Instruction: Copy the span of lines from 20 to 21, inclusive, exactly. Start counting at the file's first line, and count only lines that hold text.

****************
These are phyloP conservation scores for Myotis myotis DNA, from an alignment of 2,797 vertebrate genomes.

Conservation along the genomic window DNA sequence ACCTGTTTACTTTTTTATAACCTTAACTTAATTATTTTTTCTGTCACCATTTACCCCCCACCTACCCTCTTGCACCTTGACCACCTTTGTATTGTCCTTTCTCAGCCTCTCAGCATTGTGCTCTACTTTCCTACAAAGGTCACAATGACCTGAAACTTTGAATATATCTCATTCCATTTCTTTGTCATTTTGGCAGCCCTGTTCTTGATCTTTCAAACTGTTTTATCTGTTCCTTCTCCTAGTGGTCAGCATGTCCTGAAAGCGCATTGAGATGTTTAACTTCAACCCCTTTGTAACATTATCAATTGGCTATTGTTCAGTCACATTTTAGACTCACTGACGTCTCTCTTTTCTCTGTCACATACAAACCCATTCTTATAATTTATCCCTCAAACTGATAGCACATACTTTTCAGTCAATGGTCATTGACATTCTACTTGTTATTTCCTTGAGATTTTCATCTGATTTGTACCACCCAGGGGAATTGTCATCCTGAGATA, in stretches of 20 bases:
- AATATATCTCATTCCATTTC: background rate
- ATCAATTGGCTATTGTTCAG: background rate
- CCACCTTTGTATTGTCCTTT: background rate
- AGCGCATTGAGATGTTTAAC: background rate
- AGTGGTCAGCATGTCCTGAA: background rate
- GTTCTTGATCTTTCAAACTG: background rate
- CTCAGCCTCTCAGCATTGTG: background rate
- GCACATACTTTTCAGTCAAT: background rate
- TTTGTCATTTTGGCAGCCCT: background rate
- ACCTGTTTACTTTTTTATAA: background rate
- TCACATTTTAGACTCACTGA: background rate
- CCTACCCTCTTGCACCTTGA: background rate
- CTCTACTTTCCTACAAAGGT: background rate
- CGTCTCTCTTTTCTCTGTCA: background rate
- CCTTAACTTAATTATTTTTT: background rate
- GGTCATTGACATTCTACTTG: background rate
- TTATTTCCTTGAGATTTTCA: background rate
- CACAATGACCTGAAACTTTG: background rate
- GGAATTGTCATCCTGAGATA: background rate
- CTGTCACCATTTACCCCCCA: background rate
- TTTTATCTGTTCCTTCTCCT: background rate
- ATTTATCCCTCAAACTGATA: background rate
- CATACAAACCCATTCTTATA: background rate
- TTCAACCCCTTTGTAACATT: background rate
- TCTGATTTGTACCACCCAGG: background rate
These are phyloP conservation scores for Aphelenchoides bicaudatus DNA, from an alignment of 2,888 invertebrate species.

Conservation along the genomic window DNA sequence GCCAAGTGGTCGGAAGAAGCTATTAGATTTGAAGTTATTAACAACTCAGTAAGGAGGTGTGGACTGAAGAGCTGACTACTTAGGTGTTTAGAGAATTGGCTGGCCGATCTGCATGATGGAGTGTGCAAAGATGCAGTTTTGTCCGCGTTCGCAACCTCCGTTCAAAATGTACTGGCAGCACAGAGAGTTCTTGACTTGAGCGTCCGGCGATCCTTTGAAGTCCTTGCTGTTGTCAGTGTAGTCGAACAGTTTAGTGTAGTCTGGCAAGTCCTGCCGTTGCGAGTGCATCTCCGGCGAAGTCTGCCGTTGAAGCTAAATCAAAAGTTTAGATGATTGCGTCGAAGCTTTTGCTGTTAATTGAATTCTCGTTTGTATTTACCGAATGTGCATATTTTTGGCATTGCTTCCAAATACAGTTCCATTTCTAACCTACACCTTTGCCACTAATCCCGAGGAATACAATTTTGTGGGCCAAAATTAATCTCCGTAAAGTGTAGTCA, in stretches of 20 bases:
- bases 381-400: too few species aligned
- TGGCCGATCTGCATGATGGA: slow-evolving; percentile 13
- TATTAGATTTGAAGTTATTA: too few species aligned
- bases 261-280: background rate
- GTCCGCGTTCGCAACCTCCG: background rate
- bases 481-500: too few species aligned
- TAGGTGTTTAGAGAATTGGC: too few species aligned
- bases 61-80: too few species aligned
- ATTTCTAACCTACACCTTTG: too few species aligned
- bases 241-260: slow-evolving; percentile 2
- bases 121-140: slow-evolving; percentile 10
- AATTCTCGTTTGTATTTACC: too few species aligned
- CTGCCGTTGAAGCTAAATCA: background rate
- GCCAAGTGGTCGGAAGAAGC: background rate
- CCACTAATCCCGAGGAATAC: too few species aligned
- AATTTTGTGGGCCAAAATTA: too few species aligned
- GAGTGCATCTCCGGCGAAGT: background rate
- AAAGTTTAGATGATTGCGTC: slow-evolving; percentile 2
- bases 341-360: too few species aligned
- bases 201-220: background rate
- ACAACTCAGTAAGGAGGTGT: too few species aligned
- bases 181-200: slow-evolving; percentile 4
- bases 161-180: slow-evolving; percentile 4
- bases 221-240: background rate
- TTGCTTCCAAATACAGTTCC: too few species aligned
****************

- CACAATGACCTGAAACTTTG: background rate
- GGAATTGTCATCCTGAGATA: background rate